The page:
Supplement Forms/Alternate Names:

Yellow root; Hydrastis canadensis


Goldenseal is a plant that grows in North America. It has been used to help with digestion and treat colds. The root is dried and can be made into a tea. It can also be taken as a pill, powder, or extract.


There are no advised doses for goldenseal.

What Research Shows

There is not enough data to support that goldenseal is helpful in treating health problems. We will review future studies as they are published .

Editorial process and description of evidence categories can be found at EBSCO NAT Editorial Process.

Safety Notes

It may be safe for adults who are not taking prescription or over the counter medicine to take goldenseal for a short time. Not enough studies have been done to say whether it is safe to take for a long period. Goldenseal should not be taken by children or during pregnancy or breastfeeding.1-8


Talk to your doctor about any supplements or therapy you would like to use. Some can interfere with treatment or make conditions worse, such as:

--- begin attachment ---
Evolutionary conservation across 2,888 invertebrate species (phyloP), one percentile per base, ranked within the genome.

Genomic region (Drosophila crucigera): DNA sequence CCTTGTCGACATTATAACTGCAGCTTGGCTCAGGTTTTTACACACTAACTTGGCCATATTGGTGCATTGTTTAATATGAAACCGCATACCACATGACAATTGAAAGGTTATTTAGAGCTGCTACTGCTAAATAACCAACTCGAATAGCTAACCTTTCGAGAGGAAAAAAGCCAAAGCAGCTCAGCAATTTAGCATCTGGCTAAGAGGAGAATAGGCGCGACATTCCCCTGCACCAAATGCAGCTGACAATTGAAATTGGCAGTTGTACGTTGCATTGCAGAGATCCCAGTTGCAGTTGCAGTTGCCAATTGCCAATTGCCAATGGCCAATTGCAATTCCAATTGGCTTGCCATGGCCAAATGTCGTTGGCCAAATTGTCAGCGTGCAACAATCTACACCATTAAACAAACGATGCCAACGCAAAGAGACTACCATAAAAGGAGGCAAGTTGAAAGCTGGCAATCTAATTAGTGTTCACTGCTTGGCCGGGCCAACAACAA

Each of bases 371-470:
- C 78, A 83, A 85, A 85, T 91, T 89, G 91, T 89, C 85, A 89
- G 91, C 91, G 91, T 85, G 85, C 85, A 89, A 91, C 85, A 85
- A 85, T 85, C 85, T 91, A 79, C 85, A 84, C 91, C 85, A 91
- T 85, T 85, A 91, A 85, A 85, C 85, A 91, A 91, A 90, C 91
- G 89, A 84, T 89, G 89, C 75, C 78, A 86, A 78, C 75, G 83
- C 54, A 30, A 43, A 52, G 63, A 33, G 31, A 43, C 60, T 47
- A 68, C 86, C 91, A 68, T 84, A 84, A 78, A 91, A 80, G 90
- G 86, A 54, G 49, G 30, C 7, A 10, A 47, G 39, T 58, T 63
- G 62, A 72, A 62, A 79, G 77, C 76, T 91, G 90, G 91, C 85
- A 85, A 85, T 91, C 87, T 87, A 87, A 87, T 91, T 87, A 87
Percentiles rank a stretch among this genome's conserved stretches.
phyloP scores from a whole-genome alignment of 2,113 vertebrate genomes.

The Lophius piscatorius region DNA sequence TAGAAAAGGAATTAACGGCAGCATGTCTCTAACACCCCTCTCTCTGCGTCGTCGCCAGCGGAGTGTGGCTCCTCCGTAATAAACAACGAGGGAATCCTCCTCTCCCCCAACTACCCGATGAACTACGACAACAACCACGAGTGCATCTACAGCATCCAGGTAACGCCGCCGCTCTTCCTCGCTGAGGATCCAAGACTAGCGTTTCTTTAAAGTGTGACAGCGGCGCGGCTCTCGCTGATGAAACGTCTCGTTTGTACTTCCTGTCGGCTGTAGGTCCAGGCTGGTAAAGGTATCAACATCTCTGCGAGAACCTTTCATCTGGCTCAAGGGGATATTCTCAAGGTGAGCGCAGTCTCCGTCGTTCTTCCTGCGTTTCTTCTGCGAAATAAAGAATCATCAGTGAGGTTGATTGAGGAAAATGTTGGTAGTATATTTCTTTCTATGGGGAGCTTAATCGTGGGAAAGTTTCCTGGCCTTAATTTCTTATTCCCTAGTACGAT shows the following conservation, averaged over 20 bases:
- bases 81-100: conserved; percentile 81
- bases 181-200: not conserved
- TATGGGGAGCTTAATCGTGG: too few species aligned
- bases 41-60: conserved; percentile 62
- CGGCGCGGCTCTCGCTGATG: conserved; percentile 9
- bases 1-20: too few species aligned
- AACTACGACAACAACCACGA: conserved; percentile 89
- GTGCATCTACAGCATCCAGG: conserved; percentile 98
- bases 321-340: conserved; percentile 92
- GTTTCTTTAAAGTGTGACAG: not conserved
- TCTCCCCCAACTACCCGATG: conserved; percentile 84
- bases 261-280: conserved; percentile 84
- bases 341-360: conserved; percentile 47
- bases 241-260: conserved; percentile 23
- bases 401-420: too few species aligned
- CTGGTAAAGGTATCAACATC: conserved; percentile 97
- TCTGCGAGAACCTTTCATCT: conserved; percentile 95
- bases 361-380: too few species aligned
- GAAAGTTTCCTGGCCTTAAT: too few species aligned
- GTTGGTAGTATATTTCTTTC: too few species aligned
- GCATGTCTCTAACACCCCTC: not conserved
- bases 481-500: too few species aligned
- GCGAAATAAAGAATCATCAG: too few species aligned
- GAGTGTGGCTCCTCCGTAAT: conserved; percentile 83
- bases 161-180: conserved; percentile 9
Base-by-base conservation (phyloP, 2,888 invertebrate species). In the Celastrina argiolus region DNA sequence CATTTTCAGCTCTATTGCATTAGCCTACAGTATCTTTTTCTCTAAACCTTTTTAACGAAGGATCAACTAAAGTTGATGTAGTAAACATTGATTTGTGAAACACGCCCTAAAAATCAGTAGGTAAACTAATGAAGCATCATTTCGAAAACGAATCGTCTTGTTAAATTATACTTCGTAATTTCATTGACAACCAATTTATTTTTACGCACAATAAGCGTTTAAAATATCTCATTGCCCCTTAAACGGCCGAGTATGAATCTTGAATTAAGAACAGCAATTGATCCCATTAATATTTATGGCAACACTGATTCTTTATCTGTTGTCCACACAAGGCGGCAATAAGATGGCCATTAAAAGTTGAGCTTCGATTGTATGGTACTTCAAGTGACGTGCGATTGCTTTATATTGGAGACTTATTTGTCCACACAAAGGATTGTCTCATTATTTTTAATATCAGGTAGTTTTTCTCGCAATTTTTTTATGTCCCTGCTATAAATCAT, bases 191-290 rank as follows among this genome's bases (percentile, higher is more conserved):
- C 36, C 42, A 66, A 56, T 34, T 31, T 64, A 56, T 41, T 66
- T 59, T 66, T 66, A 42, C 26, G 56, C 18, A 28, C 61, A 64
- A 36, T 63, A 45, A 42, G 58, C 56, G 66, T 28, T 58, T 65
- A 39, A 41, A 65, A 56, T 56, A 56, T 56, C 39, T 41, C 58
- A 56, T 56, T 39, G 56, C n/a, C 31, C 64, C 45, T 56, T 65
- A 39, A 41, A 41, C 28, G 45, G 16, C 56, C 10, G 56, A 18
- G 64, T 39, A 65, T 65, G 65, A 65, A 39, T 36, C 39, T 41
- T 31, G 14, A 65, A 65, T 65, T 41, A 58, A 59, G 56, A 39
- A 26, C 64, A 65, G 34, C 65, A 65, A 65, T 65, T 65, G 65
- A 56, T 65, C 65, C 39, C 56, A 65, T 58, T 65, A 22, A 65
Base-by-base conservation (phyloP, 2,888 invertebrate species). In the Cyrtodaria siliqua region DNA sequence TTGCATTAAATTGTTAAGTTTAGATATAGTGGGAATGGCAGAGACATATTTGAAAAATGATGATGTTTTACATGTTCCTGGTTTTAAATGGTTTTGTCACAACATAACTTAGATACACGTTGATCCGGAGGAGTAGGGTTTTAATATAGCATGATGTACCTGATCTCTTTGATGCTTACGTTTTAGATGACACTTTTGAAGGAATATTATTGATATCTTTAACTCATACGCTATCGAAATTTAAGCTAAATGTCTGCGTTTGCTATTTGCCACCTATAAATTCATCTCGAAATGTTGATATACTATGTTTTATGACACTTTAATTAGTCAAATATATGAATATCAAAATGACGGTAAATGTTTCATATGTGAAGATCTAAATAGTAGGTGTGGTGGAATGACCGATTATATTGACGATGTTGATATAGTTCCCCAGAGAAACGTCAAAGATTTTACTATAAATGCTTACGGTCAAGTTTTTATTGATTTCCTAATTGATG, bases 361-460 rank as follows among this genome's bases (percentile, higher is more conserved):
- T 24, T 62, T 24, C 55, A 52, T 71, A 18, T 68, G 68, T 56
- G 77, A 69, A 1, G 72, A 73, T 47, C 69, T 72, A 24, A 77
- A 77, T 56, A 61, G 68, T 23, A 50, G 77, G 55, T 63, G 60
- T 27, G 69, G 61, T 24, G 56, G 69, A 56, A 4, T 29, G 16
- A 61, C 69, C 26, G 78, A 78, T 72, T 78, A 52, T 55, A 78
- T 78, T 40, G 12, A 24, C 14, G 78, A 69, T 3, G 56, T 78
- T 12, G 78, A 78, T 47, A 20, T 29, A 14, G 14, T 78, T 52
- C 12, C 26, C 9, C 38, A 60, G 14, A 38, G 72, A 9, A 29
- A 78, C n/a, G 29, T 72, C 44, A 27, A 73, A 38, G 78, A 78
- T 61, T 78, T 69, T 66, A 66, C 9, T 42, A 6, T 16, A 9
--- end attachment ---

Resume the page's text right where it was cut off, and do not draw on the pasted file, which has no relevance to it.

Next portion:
• People taking any prescription or over the counter medicine should talk to their doctors before taking goldenseal. It may interact with their medicine.


1. Izzo AA. Interactions between herbs and conventional drugs: overview of the clinical data. Med Princ Pract. 2012;21(5):404-428.

2. Shi S, Klotz U. Drug interactions with herbal medicines. Clin Pharmacokinet. 2012 Feb 1;51(2):77-104.

3. Gurley BJ, Fifer EK, et al. Pharmacokinetic herb-drug interactions (part 2): drug interactions involving popular botanical dietary supplements and their clinical relevance. Planta Med. 2012 Sep;78(13):1490-1514.

4. Hermann R, von Richter O. Clinical evidence of herbal drugs as perpetrators of pharmacokinetic drug interactions. Planta Med. 2012 Sep;78(13):1458-1477.

5. Dunnick JK, Nyska A. The toxicity and pathology of selected dietary herbal medicines. Toxicol Pathol. 2013 Feb;41(2):374-386.

6. Chen S, Wan L, et al. Mechanism study of goldenseal-associated DNA damage. Toxicol Lett. 2013 Jul 31;221(1):64-72.

7. Asher GN, Corbett AH, et al. Common herbal dietary supplement-drug interactions. Am Fam Physician. 2017 Jul 15;96(2):101-107.

8. Upper respiratory infection in adults and adolescents. EBSCO DynaMed website. Available at: Updated November 29, 2017. Accessed April 18, 2019.

Last reviewed February 2020 by EBSCO NAT Review Board Eric Hurwitz, DC
Last Updated: 5/27/2020

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